Last week, the incumbent Prime Minister, Dr Keith Rowley, pronounced that The University of the West Indies (The UWI) has fallen from its scientific research mission.
At the time, he was celebrating The University of The West Indies’ 75th and 70th anniversary of its Seismic Research Centre (SRC) (Express, June 23).
Dr Rowley raised three significant points, primarily missed in the earlier brouhaha, about the leadership and management of the institution (January 2022). He pointed to the need for more research to be explored and applied, the current state of the institution, given its pedigree, and the need for student support.
We ought to examine the situation as described.
To understand The UWI and its reduced ability to do fundamental research, we must annotate the valuable account of its history narrated by Professor Emerita Bridget Brereton (Express, September 2021).
Brereton recounts: “…the West Indian Agricultural College (renamed The Imperial College of Tropical Agriculture (ICTA) at St Augustine was formally established on 30 August 1921, […] its antecedents stretch back to 1898 when the Imperial Department of Agriculture (IDA) was established in Barbados…very important was lobbying by prominent men from Trinidad, especially Norman Lamont (a large estate owner)… and support from the island’s influential Agricultural Society. Francis Watts, who headed IDA, also recommended Trinidad…”
The institution’s roots were founded in its connection to business and its utility in propelling economic growth.
Contrast this approach with the besmirching of Robert Bermudez, a businessman with ties throughout the Caribbean and an apparent relationship with the two Prime Ministers (UWI graduates) of the major donors: Trinidad and Jamaica. How wise is that?
Lamont and Watts (the first Principal) were fortunate to have lived earlier.
The ICTA existed until 1960, building up an international reputation for academic research on tropical agriculture, with a focus on entomology, mycology, plant genetics, soil chemistry, and soil science.
Brereton does not remind us of Sir Frank Stockdale and Professor Frederick Hardy, both stalwarts in building the academic tradition: academic excellence and international acclaim personified.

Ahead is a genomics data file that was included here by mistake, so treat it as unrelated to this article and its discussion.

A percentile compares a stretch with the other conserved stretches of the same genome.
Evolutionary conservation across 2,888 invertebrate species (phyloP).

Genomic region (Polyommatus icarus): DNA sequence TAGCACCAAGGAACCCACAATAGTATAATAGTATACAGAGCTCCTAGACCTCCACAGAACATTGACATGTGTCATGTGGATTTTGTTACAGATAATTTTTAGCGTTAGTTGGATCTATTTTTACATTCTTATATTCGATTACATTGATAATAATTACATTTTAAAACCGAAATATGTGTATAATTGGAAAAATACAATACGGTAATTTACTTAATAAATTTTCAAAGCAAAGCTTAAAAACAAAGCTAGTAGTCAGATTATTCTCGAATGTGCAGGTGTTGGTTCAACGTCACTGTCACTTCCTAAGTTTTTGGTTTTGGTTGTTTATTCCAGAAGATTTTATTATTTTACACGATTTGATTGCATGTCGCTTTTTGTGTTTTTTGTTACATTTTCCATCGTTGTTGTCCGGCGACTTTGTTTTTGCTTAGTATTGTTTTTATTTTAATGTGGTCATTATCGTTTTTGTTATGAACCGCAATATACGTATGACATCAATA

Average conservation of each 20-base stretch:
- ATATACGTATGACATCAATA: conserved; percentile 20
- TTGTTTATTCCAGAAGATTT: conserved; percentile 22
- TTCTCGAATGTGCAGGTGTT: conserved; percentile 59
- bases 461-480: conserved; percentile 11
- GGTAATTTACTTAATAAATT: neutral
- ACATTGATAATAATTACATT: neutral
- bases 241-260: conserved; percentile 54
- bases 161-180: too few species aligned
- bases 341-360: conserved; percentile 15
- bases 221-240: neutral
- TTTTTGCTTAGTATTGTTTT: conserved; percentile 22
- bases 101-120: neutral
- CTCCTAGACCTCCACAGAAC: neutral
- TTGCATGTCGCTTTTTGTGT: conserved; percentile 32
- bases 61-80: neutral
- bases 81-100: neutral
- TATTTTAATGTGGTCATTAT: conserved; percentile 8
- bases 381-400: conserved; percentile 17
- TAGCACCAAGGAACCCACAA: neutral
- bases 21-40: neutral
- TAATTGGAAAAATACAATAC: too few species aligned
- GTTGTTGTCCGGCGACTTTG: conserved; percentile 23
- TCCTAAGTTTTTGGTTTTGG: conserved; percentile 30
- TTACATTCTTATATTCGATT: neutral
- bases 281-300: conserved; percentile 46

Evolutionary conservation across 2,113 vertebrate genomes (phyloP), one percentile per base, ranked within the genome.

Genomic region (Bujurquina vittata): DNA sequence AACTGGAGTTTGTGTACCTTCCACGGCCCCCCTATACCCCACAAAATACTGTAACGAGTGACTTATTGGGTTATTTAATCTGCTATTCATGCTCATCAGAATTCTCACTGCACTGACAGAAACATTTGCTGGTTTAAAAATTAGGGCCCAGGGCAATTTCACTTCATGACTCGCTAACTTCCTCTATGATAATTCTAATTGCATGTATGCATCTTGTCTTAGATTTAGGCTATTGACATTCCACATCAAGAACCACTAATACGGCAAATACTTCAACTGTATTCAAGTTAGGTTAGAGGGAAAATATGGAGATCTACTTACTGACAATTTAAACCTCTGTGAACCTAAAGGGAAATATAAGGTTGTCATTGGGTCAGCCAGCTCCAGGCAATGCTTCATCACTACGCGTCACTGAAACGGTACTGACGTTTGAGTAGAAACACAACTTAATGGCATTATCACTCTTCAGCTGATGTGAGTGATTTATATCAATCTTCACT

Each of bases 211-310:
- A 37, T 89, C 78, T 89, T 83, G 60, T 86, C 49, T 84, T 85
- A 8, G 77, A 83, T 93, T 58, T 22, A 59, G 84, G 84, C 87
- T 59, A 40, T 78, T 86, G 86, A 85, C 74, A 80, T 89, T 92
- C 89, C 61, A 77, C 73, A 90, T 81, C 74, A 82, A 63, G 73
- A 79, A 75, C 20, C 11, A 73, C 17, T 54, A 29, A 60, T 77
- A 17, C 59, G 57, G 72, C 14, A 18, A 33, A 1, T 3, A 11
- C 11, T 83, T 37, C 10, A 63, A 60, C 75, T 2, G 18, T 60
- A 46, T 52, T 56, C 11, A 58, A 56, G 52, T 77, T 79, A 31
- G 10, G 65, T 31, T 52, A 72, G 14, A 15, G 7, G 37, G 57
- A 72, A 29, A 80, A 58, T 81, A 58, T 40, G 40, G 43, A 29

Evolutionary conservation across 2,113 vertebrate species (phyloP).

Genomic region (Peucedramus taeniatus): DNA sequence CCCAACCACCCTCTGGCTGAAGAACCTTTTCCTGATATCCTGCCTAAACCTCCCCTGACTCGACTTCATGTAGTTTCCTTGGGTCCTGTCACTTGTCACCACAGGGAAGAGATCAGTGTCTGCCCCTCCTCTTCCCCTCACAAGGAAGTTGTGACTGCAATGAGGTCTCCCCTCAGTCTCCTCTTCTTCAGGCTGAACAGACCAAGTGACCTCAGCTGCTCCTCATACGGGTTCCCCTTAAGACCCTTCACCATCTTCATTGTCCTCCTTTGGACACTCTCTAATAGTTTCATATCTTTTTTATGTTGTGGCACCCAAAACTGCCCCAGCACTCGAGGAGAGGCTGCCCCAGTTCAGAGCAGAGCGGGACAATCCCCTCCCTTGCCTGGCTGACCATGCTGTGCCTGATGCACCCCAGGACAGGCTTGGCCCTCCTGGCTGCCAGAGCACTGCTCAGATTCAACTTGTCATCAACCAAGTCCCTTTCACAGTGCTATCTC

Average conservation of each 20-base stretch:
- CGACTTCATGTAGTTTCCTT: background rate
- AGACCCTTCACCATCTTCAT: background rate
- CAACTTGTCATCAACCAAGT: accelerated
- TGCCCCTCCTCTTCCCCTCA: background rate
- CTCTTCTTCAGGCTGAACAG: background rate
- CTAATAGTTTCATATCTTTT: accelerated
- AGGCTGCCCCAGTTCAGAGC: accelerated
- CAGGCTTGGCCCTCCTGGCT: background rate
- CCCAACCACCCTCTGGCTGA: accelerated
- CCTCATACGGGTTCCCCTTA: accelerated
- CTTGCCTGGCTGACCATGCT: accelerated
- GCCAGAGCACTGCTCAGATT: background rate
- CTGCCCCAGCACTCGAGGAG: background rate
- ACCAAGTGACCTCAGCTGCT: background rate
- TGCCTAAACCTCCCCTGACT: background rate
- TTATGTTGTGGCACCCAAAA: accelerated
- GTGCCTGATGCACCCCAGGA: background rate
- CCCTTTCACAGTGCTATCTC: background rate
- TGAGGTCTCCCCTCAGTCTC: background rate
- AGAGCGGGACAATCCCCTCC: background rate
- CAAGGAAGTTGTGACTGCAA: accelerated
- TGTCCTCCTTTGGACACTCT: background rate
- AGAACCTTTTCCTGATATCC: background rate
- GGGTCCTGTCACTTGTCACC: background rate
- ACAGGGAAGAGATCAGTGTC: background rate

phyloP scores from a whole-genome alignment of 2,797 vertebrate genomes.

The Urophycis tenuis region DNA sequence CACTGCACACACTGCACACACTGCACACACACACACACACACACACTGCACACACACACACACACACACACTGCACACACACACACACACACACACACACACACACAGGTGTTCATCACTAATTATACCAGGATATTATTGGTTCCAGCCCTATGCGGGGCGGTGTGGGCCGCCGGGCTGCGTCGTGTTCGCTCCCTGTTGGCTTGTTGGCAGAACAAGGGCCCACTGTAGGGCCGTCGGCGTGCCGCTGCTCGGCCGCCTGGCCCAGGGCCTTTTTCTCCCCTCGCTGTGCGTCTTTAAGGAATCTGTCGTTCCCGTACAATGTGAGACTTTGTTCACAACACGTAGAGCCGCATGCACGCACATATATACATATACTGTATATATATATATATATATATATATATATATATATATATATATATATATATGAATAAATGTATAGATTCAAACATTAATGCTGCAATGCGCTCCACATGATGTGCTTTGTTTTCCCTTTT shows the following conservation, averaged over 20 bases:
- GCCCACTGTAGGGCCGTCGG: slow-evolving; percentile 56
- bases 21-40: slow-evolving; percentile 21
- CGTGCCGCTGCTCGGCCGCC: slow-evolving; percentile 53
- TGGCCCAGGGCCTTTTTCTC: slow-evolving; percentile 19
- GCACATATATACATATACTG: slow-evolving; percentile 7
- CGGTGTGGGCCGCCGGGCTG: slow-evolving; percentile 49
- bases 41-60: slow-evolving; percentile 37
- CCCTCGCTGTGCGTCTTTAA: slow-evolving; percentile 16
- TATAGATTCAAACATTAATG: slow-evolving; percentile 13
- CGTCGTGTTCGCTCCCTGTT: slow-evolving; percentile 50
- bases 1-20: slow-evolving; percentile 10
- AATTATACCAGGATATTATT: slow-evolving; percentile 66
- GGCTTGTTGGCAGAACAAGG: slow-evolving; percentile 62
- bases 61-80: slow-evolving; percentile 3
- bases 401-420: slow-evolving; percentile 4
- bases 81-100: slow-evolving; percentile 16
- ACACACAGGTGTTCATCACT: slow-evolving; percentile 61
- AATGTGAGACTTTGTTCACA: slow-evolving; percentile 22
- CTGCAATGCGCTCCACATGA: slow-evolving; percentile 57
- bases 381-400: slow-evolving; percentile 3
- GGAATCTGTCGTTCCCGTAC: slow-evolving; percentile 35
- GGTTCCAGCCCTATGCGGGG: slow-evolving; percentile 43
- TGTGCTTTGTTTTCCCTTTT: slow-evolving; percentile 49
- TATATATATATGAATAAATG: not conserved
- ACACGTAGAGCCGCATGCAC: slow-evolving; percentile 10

“By the late 1950s, two things had happened: the University College of the West Indies (UCWI) had opened in Jamaica, and the men who ran ICTA now recognised that, as the Empire was winding down, ICTA had no real future.
“Intensive discussions took place in 1957-59 between UCWI, led by principal Arthur Lewis, and the ICTA board of governors.”
The then leaders recognised the inflexion point and met to resolve what was best for the institution and the region.
Today, we have glossed over the tremendous changes affecting the UWI and refuse to sit and thrash it out for the region’s good. Sir Arthur Lewis must be turning in his grave.
Brereton (Guardian, January 2021) identified the critical challenge of massification (“Student numbers soared, reaching well over 17,000 in the last academic year.”), but UWI leaders continuously refuse to appreciate the ramifications of this significant increase.
They had not realised what this meant for a research University in an environment that had changed.
The current politicians appear not to grasp the example of Dr Williams. Professor Brereton reminds:
“… the determination of Prime Minister Eric Williams to create a petrochemicals and heavy industry sector in Trinidad made possible a spectacular expansion of the Faculty of Engineering, funded by the national government, in the late 1970s and early 1980s… the huge Mount Hope Medical Complex, and drove the government’s decision to set up a new Faculty of Medical Sciences in Trinidad which would teach dentistry and veterinary science as well as medicine…”
Funding and vision are critical. If the UWI leaders and the Caribbean politicians disagree on the vision for the institution, what do we expect will happen?
A research university cannot survive without government, business and alumni funding.
The academic link to the broader society is broken in many ways. Trevor Farrell, who published seminal papers on Trinidad’s energy industry and whose students dot the regional and international field with distinction, never was appointed a professor. He could be the deputy chairman at Scotiabank but get no respect at UWI.
Today, we see others who could not tie his shoelaces become professors. We now witness some strange anointings with Professors of Practice. The brandy is watered down, as was said in another setting by Chief Justice Isaac Hyatali.
Which UWI current staff can emulate Professor the Honourable Alvin Wint, OJ, CD, in heading a key corporate board?
No longer is excellence rewarded; no longer do ties to the business sector matter. Apart from Professor Emerita Rhoda Reddock, which one connects with the labour movement? Which sector will therefore support the research costs?
When universities cease engaging with society and an era’s emerging technological, scientific and political developments, they become moribund. So what does UWI do?
They pretend to be “ivory towers” and receive little public financial support because they are not perceived as contributing significantly to society. They turn to marketisation, which is odd given the basis for the recent quarrel with Chancellor Bermudez—since it represents the privatisation of education.
The functions of the university become subject to the demands of the marketplace, and its ranking on the league table becomes the paramount factor (Sadlak and Liu, 2007).
(Disclosure: I am a UWI graduate. For many years, I was the managing director of the privately owned Bermudez Group Ltd, chaired by Robert Bermudez, the chancellor. Robert Bermudez had no input in this column.)